In the 2018 election, though, the PML-N emerged as the single largest party in the province by securing 129 seats but the number was not enough to form the government and on Sunday PTI candidate Buzdar ended their supremacy in Punjab politics.
The Punjab chief minister-elect, Usman Buzdar, comes from the downtrodden area of South Punjab and holds a master’s degree in political science and a law degree from the Bahauddin Zakaria University, Multan.
His father, Sardar Fateh Mohammed Buzdar, was a member of General Ziaul Haq’s cabinet known as “Majlis-e-Shoora” in 1983 and was elected MPA as an independent candidate in 1985.
He again won the provincial assembly seat in the 2002 and 2008 elections.
In 2013, son Usman Buzdar replaced father, Fateh Mohammed Buzdar, to contest a provincial assembly seat as a PML-N candidate and lost.
Buzdar, however, served as the Nazim of Tribal Area Tehsil of Dera Ghazi Khan district for two terms in Gen. Musharraf’s era.
His career was tarnished with corruption and he was charged as a reference containing allegations of making ghost appointments was made against him.
However, Buzdar’s brother says the National Accountability Bureau cleared him from all charges after investigations.
During the 1998 local government elections, in a bloody clash between two political rival groups, one of them led by Buzdar family, six people were killed.
Father and son (Fateh Mohammed Buzdar and Usman Buzdar) were not present on the scene but the opponents nominated them in the police report on the allegations of abetment.
They were exonerated in the police Investigations but their opponents did not accept it.
Following the tribal traditions, a jirga (tribal council) levied a fine of 6.5 million Pakistani rupees ($52,700) on the Buzdar clan and the money was paid to their rivals by the Buzdars.
The PTI ranks criticized the nomination of Buzdar but party chairman Imran Khan himself defended him, saying that the chosen chief minister for Punjab comes from one of the most underdeveloped areas of the province, where people had neither clean drinking water nor an uninterrupted supply of electricity.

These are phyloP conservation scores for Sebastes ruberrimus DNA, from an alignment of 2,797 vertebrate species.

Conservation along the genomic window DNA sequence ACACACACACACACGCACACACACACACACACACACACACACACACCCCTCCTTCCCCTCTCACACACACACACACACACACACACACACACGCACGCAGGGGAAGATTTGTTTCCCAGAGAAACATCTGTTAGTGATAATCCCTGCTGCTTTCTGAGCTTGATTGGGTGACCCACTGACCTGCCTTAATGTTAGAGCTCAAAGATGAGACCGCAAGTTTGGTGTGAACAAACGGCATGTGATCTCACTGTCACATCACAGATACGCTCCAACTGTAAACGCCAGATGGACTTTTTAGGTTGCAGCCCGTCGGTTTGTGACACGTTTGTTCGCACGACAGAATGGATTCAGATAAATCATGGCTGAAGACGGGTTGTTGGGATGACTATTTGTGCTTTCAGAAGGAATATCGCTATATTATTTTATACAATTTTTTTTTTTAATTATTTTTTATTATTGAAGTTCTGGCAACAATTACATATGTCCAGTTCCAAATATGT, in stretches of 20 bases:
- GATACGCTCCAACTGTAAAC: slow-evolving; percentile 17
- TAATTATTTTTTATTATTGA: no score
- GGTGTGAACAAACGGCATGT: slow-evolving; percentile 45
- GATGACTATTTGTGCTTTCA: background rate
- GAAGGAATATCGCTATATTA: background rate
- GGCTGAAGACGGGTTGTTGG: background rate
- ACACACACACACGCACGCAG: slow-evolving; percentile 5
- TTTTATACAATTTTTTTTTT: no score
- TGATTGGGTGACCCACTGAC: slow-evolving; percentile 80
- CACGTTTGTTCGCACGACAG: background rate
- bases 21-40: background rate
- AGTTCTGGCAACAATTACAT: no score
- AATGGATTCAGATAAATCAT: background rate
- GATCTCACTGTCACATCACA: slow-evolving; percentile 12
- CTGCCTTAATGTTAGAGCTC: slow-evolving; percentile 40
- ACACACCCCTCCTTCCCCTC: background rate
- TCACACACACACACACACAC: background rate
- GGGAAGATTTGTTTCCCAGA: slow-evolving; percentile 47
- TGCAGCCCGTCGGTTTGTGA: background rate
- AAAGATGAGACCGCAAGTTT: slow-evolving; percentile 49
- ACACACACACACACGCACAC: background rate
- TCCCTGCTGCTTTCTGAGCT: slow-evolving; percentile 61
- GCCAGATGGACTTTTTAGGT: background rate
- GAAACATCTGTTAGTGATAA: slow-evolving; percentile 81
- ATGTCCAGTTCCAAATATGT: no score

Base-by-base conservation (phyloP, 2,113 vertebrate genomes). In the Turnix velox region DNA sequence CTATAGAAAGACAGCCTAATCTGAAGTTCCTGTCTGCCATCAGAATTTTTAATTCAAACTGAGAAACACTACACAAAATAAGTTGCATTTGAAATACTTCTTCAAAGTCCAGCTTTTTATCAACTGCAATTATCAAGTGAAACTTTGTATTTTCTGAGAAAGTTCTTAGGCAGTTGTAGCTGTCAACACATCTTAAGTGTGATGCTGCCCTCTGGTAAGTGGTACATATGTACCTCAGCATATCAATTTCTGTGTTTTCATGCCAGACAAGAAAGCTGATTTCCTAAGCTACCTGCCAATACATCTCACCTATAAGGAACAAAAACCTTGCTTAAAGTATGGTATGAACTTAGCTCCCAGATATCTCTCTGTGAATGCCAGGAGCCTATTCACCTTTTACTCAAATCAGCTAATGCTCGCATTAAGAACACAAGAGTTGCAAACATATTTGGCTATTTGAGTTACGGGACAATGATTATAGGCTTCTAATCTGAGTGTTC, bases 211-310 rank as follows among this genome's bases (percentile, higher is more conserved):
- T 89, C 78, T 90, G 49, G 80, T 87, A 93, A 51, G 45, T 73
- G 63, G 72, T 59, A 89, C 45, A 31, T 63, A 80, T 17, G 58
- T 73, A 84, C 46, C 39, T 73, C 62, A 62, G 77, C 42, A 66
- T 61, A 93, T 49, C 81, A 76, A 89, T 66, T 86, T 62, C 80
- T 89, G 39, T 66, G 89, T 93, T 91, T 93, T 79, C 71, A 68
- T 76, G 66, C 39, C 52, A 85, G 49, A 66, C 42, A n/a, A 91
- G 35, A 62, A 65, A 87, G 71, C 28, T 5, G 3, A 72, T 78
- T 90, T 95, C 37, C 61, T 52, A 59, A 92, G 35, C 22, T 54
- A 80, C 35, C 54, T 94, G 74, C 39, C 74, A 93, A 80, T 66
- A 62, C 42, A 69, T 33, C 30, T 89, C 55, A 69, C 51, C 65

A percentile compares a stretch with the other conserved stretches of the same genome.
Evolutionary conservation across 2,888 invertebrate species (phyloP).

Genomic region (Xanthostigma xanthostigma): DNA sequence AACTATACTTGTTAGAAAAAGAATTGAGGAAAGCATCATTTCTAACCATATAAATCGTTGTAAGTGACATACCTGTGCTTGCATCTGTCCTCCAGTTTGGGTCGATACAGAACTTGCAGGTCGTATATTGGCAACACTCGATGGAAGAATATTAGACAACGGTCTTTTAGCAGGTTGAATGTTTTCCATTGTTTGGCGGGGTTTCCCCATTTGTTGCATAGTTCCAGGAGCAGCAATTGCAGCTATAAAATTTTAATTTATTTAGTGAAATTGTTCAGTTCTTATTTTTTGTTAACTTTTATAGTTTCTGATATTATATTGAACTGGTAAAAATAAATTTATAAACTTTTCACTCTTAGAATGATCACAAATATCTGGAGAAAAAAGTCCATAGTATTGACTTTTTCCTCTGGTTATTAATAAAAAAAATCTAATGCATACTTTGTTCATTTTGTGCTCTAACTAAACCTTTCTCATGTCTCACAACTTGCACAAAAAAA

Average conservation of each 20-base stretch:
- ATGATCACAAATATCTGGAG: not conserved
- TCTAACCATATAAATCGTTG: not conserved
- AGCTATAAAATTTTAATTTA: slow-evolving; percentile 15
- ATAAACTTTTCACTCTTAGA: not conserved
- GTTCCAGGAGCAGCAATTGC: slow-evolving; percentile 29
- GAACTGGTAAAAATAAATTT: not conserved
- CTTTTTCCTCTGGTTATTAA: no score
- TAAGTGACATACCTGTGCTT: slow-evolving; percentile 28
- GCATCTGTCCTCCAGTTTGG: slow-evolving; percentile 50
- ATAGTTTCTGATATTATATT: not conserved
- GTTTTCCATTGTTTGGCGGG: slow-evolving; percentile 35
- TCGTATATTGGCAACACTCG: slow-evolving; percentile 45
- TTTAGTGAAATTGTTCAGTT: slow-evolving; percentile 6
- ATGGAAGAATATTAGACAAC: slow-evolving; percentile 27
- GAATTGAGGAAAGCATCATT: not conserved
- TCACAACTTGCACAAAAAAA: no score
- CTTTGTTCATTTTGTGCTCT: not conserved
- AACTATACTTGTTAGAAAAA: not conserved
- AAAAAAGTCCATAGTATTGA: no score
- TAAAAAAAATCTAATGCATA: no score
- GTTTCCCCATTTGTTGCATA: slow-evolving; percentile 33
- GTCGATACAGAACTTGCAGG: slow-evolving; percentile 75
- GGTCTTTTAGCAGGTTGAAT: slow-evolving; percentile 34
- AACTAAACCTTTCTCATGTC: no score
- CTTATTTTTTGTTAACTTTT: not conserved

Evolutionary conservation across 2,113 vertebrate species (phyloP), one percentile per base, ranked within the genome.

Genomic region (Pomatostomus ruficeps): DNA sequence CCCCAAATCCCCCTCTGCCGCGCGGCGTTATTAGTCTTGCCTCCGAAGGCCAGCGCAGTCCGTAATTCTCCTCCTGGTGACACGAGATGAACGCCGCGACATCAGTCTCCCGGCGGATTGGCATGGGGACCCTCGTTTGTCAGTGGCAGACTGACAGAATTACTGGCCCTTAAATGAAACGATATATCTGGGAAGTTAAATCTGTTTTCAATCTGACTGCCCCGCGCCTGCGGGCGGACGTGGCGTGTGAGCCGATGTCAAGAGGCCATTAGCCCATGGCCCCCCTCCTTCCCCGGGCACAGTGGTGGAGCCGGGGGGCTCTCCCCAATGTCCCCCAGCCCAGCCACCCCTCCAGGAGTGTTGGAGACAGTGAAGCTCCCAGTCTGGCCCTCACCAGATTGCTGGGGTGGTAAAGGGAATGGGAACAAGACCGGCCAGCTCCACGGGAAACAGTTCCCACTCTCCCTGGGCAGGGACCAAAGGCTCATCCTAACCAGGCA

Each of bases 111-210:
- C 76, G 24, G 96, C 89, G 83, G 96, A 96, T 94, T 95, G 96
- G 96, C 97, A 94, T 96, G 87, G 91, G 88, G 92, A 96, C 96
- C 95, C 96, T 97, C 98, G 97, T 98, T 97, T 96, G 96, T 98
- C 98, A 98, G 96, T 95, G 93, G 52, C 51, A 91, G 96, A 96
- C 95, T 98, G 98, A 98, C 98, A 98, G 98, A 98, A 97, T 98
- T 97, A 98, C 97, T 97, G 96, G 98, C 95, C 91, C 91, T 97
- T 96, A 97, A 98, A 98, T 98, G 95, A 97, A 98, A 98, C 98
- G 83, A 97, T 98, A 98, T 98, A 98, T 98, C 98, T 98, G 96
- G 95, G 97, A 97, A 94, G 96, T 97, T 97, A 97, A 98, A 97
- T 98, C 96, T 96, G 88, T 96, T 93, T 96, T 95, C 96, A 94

Khan said in his video message that Buzdar was the only parliamentarian “whose home had no electricity,” and the PTI chief hoped he would work honestly and implement his party’s vision.
Buzdar was a member of the Pakistan Muslim League (Quaid-e-Azam), a party led by Chaudhary Shujaat Hussain, before joining the PML-N in 2013.
He left the PML-N in May 2018 and became a part of Sooba Janobi Punjab Mohaz (South Punjab Province Front).
The whole group later merged in the PTI and Buzdar became a player of Imran Khan and won PP-286 (DG Khan) with more than 26,000 votes on a PTI ticket.
Soon after the announcement of his success, the PML-N legislators, wearing black armbands, chanted slogans against him — “Killer chief minister unacceptable and give respect to vote.”
The protest continued for 20 minutes.
The chief minister-elect, in his maiden address in the assembly, said his only merit is that he belongs to the most deprived area of the province and he vowed to carry forward the mission of Imran Khan and Quaid-e-Azam.
“My priority is to break the status quo, elimination of corruption, strengthening of institutions and local bodies and evolve the good governance,” Buzdar said.
Speaking on the occasion, Hamza Shahbaz, who lost the election, said that the mandate of the people had been stolen in the July 25 elections.
“We are here with heavy hearts and becoming part of the process only because we want the process of democracy to continue,” Hamza said.
He demanded a parliamentary commission to probe the irregularities of the electoral process and submit its recommendations in 30 days.